The Differences Between Containers vs Virtual Machines
Welcome to the first part of Docker Tutorial. This is the introduction part of Docker Containers. On this article, we are going to learn more about the differences between Containers vs Virtual Machines. You may hear about the virtual machine, VMware Workstation or Virtualbox. VMWare and Virtualbox are the most popular virtualization software you may know. In the other side, Docker Containers technology was born after those two virtualization giants. Containers are changing the way we develop, run and also distribute software.
With the Containers technology, the developers can focus on building the software locally, and knowing that their software will run on any environments. No matter it will run on an end user’s laptop, in the cloud or inside a company server rack.
Containers are an encapsulation of a software including its dependencies. With all the dependency and supporting files included, we can run the software anywhere regardless of the host system. At first glance, Containers is just like a lightweight form of Virtual Machine (VM). Like a VM, the Containers comes with an isolated operating system to run the application.
The Key Features of Containers
- The Containers share resources with the host. This makes them more efficient in term of resource usage.
- Containers’ portability has the potential to eliminate bugs caused by changes in the running environment.
- The lightweight nature of containers will enable the developers to run many containers at the same time.
The fundamental goals of VMs and Containers are slightly different. The VMs emulate the whole foreign environment on the host while the Containers purpose is to make the application more portable and self-contained.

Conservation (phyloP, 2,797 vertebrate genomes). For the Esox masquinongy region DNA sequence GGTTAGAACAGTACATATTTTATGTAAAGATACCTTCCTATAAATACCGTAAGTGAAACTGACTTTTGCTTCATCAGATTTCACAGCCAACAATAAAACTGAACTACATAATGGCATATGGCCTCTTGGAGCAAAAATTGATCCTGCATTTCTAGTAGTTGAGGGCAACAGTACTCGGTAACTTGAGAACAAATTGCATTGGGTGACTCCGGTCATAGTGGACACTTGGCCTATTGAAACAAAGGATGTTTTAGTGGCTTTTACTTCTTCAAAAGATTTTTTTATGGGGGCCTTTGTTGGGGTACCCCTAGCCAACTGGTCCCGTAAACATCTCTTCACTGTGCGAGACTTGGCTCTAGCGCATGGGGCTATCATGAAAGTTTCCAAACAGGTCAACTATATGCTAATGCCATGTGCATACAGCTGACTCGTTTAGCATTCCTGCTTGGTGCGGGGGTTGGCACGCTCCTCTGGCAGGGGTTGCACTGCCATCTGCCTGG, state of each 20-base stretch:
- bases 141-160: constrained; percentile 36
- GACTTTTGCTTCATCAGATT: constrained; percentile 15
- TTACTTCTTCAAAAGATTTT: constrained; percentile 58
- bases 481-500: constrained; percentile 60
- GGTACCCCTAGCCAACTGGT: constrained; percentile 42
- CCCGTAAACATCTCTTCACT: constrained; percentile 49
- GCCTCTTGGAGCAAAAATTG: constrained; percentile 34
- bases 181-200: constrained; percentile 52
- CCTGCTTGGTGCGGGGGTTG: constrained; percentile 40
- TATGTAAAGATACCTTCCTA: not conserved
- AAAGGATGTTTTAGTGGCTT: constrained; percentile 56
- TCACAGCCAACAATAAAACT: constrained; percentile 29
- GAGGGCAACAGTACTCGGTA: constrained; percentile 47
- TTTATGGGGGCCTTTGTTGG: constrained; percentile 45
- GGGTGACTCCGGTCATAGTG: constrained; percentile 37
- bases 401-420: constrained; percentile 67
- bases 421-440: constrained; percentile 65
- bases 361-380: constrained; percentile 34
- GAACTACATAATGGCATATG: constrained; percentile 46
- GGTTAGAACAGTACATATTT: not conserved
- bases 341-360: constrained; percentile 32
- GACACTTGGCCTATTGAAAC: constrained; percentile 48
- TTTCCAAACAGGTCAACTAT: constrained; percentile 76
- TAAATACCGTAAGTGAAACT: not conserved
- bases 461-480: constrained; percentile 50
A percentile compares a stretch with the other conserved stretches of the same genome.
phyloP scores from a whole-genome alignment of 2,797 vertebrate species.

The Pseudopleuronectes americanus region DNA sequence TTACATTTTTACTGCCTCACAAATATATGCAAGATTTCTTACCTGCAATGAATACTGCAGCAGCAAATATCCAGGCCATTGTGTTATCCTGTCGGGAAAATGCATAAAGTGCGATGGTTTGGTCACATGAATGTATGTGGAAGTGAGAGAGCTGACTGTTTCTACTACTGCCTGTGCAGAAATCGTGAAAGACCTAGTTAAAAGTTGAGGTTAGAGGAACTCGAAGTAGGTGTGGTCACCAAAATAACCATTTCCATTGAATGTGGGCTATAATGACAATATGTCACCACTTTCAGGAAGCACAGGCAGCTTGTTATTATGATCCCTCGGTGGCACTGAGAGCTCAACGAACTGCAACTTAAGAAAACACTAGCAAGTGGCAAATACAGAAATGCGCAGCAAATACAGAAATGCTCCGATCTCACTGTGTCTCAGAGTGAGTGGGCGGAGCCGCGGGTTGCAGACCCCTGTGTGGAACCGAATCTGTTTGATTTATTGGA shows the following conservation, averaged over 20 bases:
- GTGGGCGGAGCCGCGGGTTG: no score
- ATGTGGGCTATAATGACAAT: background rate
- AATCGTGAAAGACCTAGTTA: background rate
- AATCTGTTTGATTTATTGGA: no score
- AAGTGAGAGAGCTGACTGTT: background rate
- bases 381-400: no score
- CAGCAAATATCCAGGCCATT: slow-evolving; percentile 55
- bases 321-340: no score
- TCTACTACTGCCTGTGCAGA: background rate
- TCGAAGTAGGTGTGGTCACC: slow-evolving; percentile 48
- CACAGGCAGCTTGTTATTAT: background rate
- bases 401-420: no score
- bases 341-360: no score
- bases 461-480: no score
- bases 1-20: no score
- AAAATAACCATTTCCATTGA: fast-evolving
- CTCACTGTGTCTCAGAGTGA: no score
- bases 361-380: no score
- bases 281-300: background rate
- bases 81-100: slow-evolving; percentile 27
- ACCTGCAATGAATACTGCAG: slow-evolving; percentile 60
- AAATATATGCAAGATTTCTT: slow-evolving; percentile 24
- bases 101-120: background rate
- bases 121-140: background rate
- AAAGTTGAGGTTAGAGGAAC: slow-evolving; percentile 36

Containers vs Virtual Machines
You may think that Containers and Virtual Machines are similar. Well, first it is. But there are some fundamental differences that we will discuss below. The following figure describes how three different applications run on separate VMs on a single host.
As you can see from the illustration above, the hypervisor controls the VMs. Each VMs requires a complete operating system. Now compare with the second image showing how Containers work on a real machine.
The following image showing how three different applications run on a containerized system. In the container scheme, the host shares its kernel with the running containers. This means, the applications always connected or constrained with the host. As you can see, App Y and Z share the same libraries. The Container Engine is responsible to start and stop the containers, similar with the Hypervisor.
Containers are more lightweight compared to Virtual Machines. Virtual Machines require a full OS installation, need more resources and time to maintain, patch and update the operating system. While in the Containers environment, the patch and updates are way easier. Learn more about Docker.
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